Performance Optimization

At some point in the development process, as developers add more and more code and content to their games, they will notice that the game runs more and more slowly, with movements starting to appear jittery instead of smooth. At this stage, it becomes necessary to consider performance optimization.

Even if the game is running fast on the developer’s machine, it is usually still worth it to perform performance analysis before releasing the product publicly. Some players may be using older hardware that is not as powerful as the developers’ machines, and optimizing the game will maximize the amount of players that can enjoy the game.

However, be careful not to optimize prematurely. Some developers spend a lot of time early in the development process optimizing parts of the game that end up being changed or removed later on in the process anyway. To avoid wasting time optimizing things unnecessarily, it is mainly useful to perform optimization at the end of the development cycle, or at the point when testing the game becomes more difficult due to excessively low framerate.

How Fast Should it Run?

One of the things that makes performance tuning difficult is that you need to find things that are running slower than they “should” - but how do you know how fast something “should” run? Experienced game programmers have a gut feel for what their video card should be capable of, but inexperienced ones often don’t really know what to expect. This makes performance tuning that much harder.

The most commonly used metric for performance by gamers is the frame rate, an average of the number of frames that are rendered in a single second (FPS). You can enable a display showing this number in Panda3D by enabling the show-frame-rate-meter setting in the Config.prc file. However, developers prefer to talk about the reciprocal of this number, the frame time, usually measured in milliseconds. This is because FPS is not a linear scale and therefore gives a distorted view: I have seen developers panic because their frame rate decreased from 1000 FPS to 500 FPS, which seems like a lot, but it represents only a difference of 1 millisecond, which is about the same as reducing your frame rate from 30 to 29 FPS.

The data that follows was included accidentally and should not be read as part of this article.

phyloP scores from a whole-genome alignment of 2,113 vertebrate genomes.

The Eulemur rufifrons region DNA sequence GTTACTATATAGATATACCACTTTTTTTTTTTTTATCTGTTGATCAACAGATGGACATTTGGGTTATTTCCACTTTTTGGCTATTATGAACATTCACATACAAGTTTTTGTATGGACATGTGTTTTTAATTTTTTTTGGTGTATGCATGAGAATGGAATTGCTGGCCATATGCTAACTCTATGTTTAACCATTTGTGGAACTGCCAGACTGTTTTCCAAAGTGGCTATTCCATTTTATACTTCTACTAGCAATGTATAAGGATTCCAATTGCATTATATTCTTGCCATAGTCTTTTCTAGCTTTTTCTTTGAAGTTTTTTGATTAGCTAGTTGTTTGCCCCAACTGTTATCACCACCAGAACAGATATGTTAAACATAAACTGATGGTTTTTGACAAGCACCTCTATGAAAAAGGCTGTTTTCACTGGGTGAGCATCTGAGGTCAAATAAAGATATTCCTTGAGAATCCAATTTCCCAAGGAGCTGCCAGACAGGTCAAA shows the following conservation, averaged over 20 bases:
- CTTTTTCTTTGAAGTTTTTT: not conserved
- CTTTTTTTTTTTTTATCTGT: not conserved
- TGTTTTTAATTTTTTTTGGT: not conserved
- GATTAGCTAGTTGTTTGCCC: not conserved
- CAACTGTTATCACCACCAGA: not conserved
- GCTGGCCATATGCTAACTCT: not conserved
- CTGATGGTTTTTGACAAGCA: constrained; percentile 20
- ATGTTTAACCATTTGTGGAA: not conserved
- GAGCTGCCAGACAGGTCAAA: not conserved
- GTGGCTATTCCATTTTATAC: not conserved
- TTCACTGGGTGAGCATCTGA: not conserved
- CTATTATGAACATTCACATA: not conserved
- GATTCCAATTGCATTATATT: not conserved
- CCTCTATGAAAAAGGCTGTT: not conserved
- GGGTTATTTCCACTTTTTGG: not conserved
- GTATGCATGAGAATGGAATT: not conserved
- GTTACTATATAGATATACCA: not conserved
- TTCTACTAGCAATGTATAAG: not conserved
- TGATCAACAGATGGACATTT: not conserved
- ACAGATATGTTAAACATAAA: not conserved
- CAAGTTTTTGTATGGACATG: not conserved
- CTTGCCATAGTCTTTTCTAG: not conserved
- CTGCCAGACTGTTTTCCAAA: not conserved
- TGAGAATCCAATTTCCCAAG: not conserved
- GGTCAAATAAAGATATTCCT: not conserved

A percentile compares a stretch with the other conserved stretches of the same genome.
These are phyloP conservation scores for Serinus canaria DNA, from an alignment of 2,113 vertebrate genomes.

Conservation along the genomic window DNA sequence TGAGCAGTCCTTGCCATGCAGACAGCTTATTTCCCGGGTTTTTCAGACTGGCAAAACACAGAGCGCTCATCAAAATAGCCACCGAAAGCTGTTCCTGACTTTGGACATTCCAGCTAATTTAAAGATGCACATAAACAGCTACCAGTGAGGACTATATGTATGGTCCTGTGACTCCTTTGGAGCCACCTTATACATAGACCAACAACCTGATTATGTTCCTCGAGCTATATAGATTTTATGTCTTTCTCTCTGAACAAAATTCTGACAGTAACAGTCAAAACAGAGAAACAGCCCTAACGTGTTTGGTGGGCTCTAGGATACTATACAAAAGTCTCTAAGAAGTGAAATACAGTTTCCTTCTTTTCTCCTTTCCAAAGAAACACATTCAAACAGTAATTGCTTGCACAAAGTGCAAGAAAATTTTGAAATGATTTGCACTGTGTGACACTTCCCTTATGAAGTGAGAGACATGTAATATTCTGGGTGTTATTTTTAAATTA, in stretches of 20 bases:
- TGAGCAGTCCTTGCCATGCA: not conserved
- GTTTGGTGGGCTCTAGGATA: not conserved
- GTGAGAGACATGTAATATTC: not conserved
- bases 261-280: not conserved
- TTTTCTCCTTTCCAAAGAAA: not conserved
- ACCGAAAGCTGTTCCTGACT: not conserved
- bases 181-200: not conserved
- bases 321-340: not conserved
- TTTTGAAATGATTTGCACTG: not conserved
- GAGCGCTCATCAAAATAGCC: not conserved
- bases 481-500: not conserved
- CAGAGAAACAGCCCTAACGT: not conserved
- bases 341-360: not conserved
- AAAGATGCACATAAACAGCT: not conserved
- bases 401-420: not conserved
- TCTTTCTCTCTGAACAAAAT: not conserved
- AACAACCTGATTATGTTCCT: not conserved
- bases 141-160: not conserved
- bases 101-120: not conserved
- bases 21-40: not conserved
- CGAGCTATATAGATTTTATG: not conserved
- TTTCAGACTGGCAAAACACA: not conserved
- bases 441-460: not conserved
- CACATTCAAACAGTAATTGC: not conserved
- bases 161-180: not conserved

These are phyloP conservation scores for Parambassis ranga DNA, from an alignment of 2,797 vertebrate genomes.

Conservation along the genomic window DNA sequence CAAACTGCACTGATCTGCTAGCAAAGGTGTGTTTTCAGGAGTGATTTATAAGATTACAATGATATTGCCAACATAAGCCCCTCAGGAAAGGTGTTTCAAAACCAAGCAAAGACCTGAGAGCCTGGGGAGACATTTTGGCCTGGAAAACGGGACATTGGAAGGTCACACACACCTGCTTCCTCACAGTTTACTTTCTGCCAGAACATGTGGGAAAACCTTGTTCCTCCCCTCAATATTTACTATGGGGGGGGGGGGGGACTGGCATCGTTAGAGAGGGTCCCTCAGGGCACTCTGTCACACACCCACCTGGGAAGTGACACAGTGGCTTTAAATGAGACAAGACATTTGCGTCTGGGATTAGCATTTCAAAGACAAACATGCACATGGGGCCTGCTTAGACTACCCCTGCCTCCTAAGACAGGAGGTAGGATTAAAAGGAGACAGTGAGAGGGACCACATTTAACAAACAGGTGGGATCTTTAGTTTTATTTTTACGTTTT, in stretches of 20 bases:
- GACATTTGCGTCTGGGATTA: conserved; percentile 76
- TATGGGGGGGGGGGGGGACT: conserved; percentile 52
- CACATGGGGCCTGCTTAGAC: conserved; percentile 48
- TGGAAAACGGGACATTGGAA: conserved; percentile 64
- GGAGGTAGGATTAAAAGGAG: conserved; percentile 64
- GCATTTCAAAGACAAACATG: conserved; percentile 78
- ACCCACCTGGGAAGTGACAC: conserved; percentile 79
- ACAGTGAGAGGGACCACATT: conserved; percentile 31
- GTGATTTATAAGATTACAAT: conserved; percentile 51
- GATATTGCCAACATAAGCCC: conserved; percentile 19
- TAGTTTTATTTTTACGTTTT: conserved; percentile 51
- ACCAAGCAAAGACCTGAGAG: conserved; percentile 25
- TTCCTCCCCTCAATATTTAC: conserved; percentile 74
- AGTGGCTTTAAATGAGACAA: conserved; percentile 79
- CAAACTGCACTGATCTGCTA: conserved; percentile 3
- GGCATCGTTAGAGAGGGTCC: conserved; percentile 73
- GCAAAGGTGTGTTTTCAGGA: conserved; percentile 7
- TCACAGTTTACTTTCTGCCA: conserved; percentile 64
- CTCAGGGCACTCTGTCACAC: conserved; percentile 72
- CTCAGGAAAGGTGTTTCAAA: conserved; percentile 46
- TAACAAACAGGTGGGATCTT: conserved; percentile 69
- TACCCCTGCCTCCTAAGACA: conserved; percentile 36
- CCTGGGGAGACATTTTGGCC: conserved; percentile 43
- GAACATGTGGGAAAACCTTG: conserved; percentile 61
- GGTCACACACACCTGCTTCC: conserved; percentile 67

Usually, games budget between 17 and 33 ms (resulting in 30 and 60 FPS respectively) on mid-range computer hardware, and add settings to decrease the quality of the game so that this frame rate can be attained on lower-end hardware as well. Increasing the frame rate to a number higher than 60 is not very useful, since most computer monitors refresh at this speed, and rendering faster than this would be a waste.